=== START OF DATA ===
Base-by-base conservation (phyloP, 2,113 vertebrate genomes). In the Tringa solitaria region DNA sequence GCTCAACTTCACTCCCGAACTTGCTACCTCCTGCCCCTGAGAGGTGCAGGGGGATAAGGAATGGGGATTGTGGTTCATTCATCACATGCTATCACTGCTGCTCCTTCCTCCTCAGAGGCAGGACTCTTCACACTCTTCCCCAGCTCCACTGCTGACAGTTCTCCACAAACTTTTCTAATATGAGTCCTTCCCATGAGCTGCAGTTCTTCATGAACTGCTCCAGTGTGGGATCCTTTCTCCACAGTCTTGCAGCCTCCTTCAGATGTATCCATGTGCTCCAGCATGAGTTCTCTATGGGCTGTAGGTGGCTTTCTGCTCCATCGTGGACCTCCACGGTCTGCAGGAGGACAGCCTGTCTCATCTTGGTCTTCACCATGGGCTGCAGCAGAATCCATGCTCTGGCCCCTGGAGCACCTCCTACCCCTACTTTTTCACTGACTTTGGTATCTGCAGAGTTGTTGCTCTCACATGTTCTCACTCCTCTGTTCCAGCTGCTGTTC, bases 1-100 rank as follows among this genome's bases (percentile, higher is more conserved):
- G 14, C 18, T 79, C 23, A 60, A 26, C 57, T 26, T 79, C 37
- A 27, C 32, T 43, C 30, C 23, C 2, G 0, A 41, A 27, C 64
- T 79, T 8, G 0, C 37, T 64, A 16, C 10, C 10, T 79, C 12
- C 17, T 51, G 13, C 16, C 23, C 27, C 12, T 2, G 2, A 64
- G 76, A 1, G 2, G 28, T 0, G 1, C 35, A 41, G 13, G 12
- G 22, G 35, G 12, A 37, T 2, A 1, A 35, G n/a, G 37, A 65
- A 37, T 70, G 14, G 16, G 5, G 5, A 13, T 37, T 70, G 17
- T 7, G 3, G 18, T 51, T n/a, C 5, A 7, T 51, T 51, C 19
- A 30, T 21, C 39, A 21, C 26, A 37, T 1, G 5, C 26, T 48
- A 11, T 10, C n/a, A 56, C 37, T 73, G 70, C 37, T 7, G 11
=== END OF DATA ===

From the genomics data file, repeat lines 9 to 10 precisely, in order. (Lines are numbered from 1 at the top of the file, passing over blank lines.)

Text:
- T 7, G 3, G 18, T 51, T n/a, C 5, A 7, T 51, T 51, C 19
- A 30, T 21, C 39, A 21, C 26, A 37, T 1, G 5, C 26, T 48